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Understanding sustained use of ecological sanitation in rural Burkina Faso
Stockholm University, Faculty of Science, Stockholm Resilience Centre. Stockholm University, Stockholm Environment Institute.ORCID iD: 0000-0002-5249-6429
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Number of Authors: 52018 (English)In: Science of the Total Environment, ISSN 0048-9697, E-ISSN 1879-1026, Vol. 613, p. 140-148Article in journal (Refereed) Published
Abstract [en]

Access to safe sanitation services is fundamental for healthy and productive lives, but in rural Burkina Faso only around 7% of the population uses improved sanitation. Ecological sanitation (ecosan) systems that allow safe agricultural reuse of nutrients in human waste have been promoted in these areas, as a way to meet sanitation needs while contributing to food security. However, little is known about the success of these interventions in terms of both sustained use of the toilet and safe excreta reuse practices. We assessed the use of ecosan systems in 44 rural communities where such interventions had taken place. Structured interviews and observations conducted at 520 randomly selected concessions (residential properties), suggested a large-scale shift from open defecation to ecosan toilet use. However, only 58% of surveyed concessions reported ever emptying the ecosan toilet vault, which is required for optimal long-term functioning. Concessions that received ecosan training programmes with a greater emphasis on agricultural reuse were more strongly associated with toilet use and emptying than those that whose training focused more on sanitation access and health benefits. The findings suggest that the safe agricultural reuse of nutrients can provide a strong motivation for long-term adoption of improved sanitation among rural smallholders.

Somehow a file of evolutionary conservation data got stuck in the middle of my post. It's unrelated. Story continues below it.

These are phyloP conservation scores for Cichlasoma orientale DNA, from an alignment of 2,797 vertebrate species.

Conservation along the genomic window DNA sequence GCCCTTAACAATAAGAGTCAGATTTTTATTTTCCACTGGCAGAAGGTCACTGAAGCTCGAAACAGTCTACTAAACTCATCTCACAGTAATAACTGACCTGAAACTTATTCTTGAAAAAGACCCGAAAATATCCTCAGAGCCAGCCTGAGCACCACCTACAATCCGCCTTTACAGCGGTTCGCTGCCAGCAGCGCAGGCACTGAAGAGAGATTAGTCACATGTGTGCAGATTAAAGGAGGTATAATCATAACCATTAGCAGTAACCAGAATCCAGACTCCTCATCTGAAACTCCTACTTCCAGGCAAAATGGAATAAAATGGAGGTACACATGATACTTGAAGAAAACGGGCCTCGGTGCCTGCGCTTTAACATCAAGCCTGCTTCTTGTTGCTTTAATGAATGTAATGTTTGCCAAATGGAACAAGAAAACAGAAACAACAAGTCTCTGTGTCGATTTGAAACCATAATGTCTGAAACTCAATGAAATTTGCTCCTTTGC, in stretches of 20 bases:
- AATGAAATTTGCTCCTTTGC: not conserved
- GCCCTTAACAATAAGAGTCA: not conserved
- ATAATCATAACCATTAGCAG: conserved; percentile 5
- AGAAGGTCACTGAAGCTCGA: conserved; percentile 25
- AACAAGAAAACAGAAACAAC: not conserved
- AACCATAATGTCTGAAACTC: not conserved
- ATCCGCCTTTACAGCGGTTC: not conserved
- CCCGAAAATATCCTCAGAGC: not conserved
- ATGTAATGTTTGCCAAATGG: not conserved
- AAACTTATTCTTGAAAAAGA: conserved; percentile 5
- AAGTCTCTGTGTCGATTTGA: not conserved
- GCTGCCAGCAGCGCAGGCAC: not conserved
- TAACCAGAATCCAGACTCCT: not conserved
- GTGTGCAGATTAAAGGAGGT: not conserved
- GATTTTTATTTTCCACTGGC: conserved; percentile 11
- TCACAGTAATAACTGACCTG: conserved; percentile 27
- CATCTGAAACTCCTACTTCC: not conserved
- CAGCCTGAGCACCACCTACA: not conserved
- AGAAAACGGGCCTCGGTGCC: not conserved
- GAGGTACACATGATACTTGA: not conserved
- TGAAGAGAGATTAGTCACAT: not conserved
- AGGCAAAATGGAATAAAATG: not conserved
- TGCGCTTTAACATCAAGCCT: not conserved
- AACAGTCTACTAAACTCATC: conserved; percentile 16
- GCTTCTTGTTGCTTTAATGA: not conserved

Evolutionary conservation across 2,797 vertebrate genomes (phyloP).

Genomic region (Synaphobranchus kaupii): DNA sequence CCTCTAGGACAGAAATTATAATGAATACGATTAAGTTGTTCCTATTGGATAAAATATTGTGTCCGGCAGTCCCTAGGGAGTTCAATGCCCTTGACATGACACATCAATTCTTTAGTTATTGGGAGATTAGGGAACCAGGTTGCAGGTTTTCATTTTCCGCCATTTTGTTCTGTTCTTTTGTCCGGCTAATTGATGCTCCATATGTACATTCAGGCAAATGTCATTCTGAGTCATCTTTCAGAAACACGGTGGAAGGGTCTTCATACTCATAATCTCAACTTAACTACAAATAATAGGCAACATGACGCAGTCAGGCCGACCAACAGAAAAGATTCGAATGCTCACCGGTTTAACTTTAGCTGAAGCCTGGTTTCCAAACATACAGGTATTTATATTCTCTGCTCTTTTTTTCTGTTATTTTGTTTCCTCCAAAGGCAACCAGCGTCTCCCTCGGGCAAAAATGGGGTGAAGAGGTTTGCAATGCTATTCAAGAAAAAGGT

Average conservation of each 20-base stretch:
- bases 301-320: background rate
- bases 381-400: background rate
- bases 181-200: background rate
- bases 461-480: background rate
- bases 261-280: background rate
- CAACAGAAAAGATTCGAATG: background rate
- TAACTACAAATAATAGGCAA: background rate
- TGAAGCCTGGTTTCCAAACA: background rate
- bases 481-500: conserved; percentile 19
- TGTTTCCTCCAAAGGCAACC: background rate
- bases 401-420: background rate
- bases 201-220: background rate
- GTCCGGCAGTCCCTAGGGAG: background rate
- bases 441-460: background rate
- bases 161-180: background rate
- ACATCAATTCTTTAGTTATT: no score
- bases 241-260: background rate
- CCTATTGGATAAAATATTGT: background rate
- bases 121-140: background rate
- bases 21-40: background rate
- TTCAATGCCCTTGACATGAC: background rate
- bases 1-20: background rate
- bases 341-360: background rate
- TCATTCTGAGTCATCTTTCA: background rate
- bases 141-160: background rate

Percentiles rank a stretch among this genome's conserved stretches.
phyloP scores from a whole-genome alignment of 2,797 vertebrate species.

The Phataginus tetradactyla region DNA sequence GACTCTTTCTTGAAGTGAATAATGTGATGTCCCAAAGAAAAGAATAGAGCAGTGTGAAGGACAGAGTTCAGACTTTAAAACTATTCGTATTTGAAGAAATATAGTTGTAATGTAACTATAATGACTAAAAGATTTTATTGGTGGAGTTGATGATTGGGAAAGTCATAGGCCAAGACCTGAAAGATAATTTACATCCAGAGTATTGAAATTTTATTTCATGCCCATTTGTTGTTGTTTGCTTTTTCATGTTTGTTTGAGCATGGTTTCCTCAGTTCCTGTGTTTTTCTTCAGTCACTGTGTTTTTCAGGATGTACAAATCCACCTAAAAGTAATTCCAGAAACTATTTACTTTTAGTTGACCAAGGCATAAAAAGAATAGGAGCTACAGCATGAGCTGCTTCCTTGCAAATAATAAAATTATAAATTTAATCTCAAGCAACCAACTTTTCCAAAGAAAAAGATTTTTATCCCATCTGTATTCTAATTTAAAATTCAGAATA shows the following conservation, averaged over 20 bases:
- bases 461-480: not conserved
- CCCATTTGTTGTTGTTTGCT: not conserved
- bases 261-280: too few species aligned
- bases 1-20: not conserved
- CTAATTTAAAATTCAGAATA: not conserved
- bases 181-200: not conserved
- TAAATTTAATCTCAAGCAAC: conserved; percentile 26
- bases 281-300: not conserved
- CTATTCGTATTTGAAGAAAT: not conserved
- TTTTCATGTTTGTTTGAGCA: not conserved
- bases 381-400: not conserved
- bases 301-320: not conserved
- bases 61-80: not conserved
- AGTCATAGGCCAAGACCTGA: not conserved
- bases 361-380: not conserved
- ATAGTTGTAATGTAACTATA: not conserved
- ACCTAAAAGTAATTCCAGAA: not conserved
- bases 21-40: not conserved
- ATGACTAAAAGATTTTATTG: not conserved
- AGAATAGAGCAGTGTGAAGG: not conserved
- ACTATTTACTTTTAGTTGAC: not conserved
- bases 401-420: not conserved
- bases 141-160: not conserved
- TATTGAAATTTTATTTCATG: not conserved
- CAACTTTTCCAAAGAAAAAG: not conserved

Place, publisher, year, edition, pages
2018. Vol. 613, p. 140-148
Keywords [en]
Sanitation, Sustainability, Reuse, Ecosan, WASH, Agriculture
National Category
Earth and Related Environmental Sciences
Identifiers
URN: urn:nbn:se:su:diva-150026DOI: 10.1016/j.scitotenv.2017.08.251ISI: 000414160500016PubMedID: 28910716OAI: oai:DiVA.org:su-150026DiVA, id: diva2:1167417
Available from: 2017-12-18 Created: 2017-12-18 Last updated: 2017-12-18Bibliographically approved

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CiteExportLink to record
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Citation style
  • apa
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  • de-DE
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